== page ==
Caroline Dobbins v. City of Los Angeles

Citation195 U.S. 223,25 S.Ct. 18,49 L.Ed. 169
Decision Date14 November 1904
Docket NumberNo. 107,107
CourtUnited States Supreme Court

This is a writ of error to the supreme court of the state of California, seeking a reversal of the judgment of that court, affirming the judgment of the superior court, dismissing the complaint of the plaintiff in error against the city of Los Angeles.

Plaintiff in error filed a bill of complaint against the city of Los Angeles, seeking an injunction to restrain the enforcement of certain ordinances prohibiting the erection or maintenance of gasworks except within prescribed limits in said city.

The case was decided upon demurrer to the bill. The complaint sets forth, in substance: That on August 26, 1901, the city council of Los Angeles adopted an ordinance making it unlawful to erect and maintain gasworks outside of a certain district described in the ordinance, and fixing penalties for the violation thereof. While this ordinance was in force the plaintiff in error made a contract with the Valley Gas & Fuel Company for the erection of certain gasworks upon territory to be thereafter designated by her, and on September 28, 1901, purchased lands within the limits of the privileged district as fixed by the ordinance. That on the 22d of November, 1901, upon application to the board of fire commissioners of the city of Los Angeles, that body granted to the plaintiff in error the privilege to erect the gasworks upon the territory aforesaid. Thereupon the plaintiff in error directed the Valley Gas & Fuel Company to proceed with the erection of the works upon the premises so purchased. That the foundations were constructed at a cost of upwards of $2,500. After the foundations had been nearly completed the city council, on November 25 1901, passed a second ordinance, amending the first ordinance, and thereby so limiting the boundaries of the territory within which the erection of gasworks was permitted in said city as to include the premises of the plaintiff in error within the prohibited territory. The work of constructing the works was continuously prosecuted until the latter part of February, 1902, when the plaintiff in error alleges that the city of Los Angeles, combining and confederating with one James R. C. Burton and other persons unknown, caused certain employees of the company engaged in the erection of said works to be arrested, charged with the violation of the said city ordinance. Other arrests were made on the 1st and 3d of March, 1902. On the 3d of March, 1902, the city council passed a third ordinance, amending the ordinance of November 25, 1901, in respect to the description of the district within which gasworks could be erected. On March 6, 1902, the city caused the arrest of certain persons employed by the company in charge of the erection of the works, charged with the violation of the amended city ordinance.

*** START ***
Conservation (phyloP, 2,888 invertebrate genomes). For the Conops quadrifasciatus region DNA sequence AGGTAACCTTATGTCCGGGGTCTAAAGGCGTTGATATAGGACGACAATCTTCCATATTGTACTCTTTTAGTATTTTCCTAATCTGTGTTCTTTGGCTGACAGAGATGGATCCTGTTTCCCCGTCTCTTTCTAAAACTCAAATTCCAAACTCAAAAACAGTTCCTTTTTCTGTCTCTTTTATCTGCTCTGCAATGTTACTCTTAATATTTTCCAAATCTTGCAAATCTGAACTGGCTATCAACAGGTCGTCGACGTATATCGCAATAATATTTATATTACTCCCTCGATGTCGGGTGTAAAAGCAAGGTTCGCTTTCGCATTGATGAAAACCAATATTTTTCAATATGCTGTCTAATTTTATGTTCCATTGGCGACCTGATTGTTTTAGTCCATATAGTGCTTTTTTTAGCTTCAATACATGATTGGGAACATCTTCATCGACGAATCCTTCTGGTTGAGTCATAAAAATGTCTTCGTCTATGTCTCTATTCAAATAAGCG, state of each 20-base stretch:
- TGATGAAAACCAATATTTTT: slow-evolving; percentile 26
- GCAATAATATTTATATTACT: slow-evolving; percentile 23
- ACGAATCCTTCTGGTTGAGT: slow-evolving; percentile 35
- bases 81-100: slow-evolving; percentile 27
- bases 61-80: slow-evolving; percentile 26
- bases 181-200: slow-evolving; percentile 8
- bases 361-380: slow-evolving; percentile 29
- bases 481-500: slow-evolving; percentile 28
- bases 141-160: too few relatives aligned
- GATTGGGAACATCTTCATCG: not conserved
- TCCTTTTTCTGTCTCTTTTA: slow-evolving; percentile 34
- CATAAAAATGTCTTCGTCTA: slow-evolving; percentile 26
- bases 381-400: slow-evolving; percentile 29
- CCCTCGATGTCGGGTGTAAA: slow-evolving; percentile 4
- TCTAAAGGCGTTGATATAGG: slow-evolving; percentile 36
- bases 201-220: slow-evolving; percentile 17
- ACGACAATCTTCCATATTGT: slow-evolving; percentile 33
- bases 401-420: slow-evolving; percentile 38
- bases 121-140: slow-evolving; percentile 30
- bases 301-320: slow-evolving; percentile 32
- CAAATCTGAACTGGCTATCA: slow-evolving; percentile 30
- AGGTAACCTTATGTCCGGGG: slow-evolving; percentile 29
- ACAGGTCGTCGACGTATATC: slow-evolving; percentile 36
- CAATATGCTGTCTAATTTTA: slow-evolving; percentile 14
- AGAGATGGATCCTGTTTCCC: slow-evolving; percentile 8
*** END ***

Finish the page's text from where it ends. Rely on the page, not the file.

It is averred that the adoption by the city council of the ordinances aforesaid, and the attempted enforcement thereof, were instigated by officers and agents of the Los Angeles Lighting Company, a corporation engaged in manufacturing and supplying gas in said city, and having a monopoly of said business therein. It is further averred that the action of the municipal authorities complained of was taken for the purpose of protecting the said Los Angeles Lighting Company in the enjoyment of its monopoly. It is also claimed that the territory surrounding the premises of the plaintiff in error, and within which, under the ordinance of August 26, in force when the complainant made her purchase and located and began the erection of the gasworks, it was lawful so to do, and which, by the amending ordinances, was added to the prohibited territory, was and is a district devoted almost exclusively to manufacturing enterprises. Within its boundaries there is a large amount of vacant and unoccupied land which is and will continue to be useless except for the erection of manufacturing establishments; within which were located at that time a soap factory, a wool-pulling factory, three wineries, numerous oil wells in operation, iron foundry, brass foundry, oil refinery; immediately east of said tract, railroads and an extensive tannery; immediately north, the oil tanks and refinery of the Standard Oil Company. That the works being constructed for the plaintiff in error are to be built upon concrete foundations with a superstructure of noncombustible material, so that there can be no danger from explosion, bursting, or leaking. The machinery is to be of the most approved pattern; and that there can be no leakage or escape of odors or any interference with the health, comfort, or safety of the inhabitants of the city.